Brian Feeney: Calling for Sinn Féin to end abstentionism is a distraction from the big picture

There’s only one direction of travel, and it’s not towards Westminster

Brian Feeney

Brian Feeney

Historian and political commentator Brian Feeney has been a columnist with The Irish News for three decades. He is a former SDLP councillor in Belfast and co-author of the award-winning book Lost Lives

Sinn Fein Fermanagh South Tyrone candidate Pat Cullen with Michelle O'Neill and Michelle Gildernew
Sinn Féin Fermanagh South Tyrone candidate Pat Cullen (centre) with First Minister Michelle O'Neill and outgoing MP Michelle Gildernew

Brian Feeney replies to Alex Kane’s column from today on Sinn Féin’s abstentionism at Westminster

I’m afraid, Alex, you’re concentrating on what the Greeks called ‘adiaphora’ – inessentials, matters of indifference.

You’re also confusing tactics with principles, as indeed a lot of Irish republicans did during the Troubles.

Thus, insurrectionary violence isn’t a principle of Irish republicanism, though you could be forgiven for thinking it is. On the contrary, as soon as a political path became available to them, republican leaders looked for a way to end the armed struggle.

A political path to what, you might ask. Very simple, Alex, the core aim of republicanism and something you missed entirely: self-determination for the Irish people.

You see, republicans regard this place as the last remnant of England’s first settler colony, a place which England (and it is still England) annexed and has no right to rule.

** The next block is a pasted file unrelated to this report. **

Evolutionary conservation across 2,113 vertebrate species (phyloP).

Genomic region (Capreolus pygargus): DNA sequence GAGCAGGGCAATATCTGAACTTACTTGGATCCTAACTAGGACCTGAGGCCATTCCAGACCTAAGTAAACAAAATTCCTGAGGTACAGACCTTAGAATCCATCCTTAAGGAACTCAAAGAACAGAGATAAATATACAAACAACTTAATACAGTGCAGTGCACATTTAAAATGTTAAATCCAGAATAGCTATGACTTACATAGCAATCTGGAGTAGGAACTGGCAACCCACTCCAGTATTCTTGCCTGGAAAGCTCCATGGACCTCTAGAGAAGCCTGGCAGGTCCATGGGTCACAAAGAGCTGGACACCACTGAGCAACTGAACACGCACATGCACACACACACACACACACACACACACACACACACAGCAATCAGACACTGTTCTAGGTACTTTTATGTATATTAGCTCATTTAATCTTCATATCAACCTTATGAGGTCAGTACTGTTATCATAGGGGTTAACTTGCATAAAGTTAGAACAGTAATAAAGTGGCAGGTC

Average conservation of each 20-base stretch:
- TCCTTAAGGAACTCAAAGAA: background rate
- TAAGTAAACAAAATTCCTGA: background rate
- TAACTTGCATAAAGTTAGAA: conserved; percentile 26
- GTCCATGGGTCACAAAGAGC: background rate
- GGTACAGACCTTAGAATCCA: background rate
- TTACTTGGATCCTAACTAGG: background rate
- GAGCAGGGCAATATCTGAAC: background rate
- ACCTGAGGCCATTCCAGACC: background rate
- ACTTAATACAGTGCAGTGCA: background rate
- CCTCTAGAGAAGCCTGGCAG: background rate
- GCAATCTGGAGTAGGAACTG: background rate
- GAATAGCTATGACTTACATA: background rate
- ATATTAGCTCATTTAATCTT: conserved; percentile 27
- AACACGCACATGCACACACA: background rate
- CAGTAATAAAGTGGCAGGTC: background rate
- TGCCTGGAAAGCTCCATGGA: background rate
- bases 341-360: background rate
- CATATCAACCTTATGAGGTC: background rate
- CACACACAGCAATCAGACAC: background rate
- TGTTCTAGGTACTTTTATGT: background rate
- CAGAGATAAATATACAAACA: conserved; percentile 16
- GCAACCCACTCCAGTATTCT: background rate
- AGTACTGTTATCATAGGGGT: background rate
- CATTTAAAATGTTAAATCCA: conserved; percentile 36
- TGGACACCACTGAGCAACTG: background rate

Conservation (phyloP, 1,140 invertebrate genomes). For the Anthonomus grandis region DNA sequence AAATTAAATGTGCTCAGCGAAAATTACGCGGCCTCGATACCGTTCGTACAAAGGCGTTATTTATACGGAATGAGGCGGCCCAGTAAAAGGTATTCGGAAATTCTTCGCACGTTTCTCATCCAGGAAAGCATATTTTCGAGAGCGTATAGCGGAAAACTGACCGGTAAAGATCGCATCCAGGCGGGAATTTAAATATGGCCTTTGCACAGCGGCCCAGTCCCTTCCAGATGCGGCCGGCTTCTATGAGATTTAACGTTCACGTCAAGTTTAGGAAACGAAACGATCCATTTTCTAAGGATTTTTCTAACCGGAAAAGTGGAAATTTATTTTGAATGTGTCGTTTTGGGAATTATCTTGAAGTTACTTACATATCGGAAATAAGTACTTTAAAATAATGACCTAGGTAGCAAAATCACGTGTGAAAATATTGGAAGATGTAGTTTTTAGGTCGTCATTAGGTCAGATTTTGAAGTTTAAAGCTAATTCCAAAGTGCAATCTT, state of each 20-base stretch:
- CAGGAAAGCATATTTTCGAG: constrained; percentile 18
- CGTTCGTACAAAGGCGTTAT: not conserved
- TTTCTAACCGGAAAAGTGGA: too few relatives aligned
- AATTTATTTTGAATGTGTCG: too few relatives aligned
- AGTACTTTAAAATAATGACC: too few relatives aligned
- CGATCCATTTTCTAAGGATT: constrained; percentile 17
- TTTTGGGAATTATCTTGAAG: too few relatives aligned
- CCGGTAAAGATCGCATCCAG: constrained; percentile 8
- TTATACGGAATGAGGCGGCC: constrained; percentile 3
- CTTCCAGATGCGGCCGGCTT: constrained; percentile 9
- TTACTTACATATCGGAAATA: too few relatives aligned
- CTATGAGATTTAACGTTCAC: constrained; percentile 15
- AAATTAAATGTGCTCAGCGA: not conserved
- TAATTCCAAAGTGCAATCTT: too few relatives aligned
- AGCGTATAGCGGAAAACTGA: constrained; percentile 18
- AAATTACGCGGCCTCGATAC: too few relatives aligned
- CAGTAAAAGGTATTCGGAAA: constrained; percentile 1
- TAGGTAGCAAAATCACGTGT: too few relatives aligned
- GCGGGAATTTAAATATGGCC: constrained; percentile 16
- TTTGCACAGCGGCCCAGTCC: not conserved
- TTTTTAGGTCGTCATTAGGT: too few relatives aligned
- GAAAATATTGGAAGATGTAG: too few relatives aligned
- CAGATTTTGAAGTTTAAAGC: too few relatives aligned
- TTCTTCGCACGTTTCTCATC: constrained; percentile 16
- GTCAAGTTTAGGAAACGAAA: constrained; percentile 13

English governments have consistently blocked Irish self-determination, most obviously in 1919 after the overwhelming vote for independence. In his masterly book Fatal Path: British Government and Irish Revolution 1910-22, Ronan Fanning concluded: “There is no shred of evidence that Lloyd George’s Tory-dominated government would have moved beyond the 1914-style limitations of the Government of Ireland Act 1920.”

Sir John Lavery's portraits of Anglo Irish Treaty signatories Michael Collins, David Lloyd George and Arthur Griffith
Sir John Lavery's portraits of Anglo-Irish Treaty signatories Michael Collins, David Lloyd George and Arthur Griffith

The idea put about by neo-Redmondites like John Bruton that 70-plus Sinn Féin MPs turning up in Westminster could have halted partition is nonsense.

The paradox is that Ulster Unionists want self-determination too, but retain touching faith in the belief that clinging to the coat-tails of England somehow secures their position. It doesn’t and it won’t because the English won’t ever again allow unionists to run the north.

Contrary to what you claim, Alex, unionists have got nothing from attending Westminster. Oh yes, you can point to the odd piece of legislation but it’s that word again, ‘adiaphora’.

On anything that mattered to unionists’ hopes of self-determination (aka being in charge of the north), they got nathin, zilch, nada.

Secretary of State Tom King (centre) and Tánaiste Dick Spring look on as Margaret Thatcher and Garrett Fitzgerald sign the Anglo-Irish Agreement in 1985
Taking seats at Westminster didn't stop the Anglo-Irish Agreement in 1985

Did attending Westminster stop the 1985 Anglo-Irish Agreement, Irish civil servants in Maryfield, the 1993 Downing Street Declaration of “no selfish strategic or economic interest” here?

Unionists even tried abstaining from parliament for a while in 1986, refused to speak to English ministers, boycotted talks. To what end?